Coal’s Colossal Comeback

Stephen Moore,

Buried in an otherwise-humdrum jobs report was the jaw-dropping pronouncement by the Department of Labor that mining jobs in America were up by 11,000 in March. Since the low point in October 2016, and following years of painful layoffs in the mining industry, the mining sector has added 35,000 jobs.

What a turnaround. Liberals have been saying that Donald Trump was lying to the American people when he said that he could bring coal jobs back. Well, so far, he has delivered on his promise.

There’s more good news for the coal industry. Earlier this month, Peabody Energy — America’s largest coal producer — moved out of bankruptcy, and its stock is actively trading again. Its market cap had sunk by almost 90 percent during Barack Obama’s years in office. Arch Coal is also out of bankruptcy.

It turns out that, after all, elections do have consequences. The Obama administration and its allies, such as the Sierra Club, tried to kill coal because of their obsession with global warming. Regime change in Washington has brought King Coal back to life.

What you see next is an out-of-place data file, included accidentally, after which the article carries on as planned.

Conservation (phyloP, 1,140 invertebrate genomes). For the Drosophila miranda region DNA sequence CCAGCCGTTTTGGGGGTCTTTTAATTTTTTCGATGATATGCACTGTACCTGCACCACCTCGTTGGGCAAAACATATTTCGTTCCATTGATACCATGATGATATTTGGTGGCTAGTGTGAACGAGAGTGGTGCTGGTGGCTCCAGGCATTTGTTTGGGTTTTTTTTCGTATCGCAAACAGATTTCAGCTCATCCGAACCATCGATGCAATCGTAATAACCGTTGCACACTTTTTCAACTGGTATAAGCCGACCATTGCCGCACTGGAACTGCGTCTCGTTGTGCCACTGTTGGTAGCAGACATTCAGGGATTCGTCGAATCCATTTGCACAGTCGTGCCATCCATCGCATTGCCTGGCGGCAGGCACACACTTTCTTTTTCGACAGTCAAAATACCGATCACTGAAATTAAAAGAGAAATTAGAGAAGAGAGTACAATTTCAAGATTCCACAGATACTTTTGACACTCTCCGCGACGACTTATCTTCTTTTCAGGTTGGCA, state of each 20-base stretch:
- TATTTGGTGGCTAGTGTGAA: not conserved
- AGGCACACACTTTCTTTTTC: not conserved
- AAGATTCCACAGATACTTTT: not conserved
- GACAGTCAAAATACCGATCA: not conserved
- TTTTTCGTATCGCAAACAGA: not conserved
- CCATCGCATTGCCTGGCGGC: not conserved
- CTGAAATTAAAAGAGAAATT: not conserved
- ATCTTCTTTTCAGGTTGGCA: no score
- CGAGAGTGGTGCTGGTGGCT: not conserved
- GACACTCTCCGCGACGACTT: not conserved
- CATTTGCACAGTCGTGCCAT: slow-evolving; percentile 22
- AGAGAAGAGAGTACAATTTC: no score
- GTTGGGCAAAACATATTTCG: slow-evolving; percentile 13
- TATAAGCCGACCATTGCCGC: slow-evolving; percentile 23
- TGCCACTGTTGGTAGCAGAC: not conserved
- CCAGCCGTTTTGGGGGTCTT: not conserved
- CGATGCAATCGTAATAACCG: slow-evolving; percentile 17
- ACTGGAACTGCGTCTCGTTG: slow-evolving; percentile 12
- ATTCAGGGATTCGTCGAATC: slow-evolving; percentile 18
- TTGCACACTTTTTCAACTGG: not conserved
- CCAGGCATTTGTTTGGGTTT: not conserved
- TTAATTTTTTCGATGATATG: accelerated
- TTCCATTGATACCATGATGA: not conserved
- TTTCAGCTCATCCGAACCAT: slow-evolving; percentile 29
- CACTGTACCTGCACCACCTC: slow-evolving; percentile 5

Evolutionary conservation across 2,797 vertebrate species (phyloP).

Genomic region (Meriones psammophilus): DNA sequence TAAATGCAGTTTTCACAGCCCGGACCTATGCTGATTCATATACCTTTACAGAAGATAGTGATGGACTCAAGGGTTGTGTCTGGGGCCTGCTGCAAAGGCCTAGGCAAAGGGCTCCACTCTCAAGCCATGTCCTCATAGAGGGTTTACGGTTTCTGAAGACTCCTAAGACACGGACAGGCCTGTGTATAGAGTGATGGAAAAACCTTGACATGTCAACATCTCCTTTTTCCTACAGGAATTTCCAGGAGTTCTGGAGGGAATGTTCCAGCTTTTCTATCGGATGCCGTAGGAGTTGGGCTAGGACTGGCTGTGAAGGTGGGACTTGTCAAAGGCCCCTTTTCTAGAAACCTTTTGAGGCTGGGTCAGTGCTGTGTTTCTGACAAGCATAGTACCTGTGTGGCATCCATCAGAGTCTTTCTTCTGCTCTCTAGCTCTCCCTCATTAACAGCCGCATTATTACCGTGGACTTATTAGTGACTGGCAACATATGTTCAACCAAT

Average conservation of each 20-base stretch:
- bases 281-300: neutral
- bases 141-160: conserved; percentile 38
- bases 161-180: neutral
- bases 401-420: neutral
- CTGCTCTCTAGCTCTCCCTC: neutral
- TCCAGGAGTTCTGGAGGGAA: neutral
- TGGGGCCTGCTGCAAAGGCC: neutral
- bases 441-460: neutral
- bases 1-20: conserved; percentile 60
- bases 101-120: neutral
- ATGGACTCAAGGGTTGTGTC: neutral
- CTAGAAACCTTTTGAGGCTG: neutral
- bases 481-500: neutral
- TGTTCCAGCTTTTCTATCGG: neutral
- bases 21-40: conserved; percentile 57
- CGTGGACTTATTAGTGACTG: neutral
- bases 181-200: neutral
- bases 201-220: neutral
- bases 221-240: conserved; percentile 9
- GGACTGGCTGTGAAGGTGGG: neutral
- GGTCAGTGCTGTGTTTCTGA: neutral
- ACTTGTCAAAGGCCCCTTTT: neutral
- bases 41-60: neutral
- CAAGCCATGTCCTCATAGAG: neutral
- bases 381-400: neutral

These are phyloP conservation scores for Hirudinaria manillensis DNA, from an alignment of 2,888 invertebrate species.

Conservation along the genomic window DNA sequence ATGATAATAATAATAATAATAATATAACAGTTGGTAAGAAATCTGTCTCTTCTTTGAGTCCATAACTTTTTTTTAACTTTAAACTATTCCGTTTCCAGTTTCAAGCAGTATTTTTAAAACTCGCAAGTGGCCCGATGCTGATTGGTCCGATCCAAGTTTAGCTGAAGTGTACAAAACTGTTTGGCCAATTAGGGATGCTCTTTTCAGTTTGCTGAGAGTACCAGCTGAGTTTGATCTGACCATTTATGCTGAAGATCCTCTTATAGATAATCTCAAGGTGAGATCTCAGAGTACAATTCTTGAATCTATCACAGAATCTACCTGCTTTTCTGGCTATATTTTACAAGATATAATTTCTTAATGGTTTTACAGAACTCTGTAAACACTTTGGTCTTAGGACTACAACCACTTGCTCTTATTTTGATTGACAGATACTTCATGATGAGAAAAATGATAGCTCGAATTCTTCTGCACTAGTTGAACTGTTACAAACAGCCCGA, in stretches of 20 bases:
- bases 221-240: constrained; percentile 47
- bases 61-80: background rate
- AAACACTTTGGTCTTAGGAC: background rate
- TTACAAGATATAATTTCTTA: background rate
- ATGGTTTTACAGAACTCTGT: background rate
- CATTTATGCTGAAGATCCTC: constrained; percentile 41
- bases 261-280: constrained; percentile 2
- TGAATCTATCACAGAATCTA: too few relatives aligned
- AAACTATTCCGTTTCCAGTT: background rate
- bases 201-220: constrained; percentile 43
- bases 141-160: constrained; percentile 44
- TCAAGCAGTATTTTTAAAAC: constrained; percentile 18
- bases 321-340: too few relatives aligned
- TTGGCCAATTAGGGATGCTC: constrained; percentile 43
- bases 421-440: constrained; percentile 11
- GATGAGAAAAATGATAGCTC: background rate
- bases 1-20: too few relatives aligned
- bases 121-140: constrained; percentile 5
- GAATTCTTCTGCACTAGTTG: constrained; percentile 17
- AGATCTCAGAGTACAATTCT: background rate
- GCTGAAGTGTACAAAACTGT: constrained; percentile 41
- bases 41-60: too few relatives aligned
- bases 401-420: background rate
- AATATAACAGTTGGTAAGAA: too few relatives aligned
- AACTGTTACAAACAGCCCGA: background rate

Donald Trump pledged to coal miners in small towns across America that he would be a friend to American coal and fossil fuels. As promised, Trump has lifted the so-called Clean Power Plan regulations and several other EPA rules that were intentionally designed to shutter coal plants, which it accomplished with ruthless precision. Hillary Clinton had promised her green allies that she would finish off every last coal-mining job in America.

coalscomeback_small Coal's Colossal Comeback Business

The coal miners weren’t too happy about this, and her arrogant disregard for a leading American industry that hires tens of thousands of union workers contributed to her losing almost all the coal states — many of which were once reliably Democratic.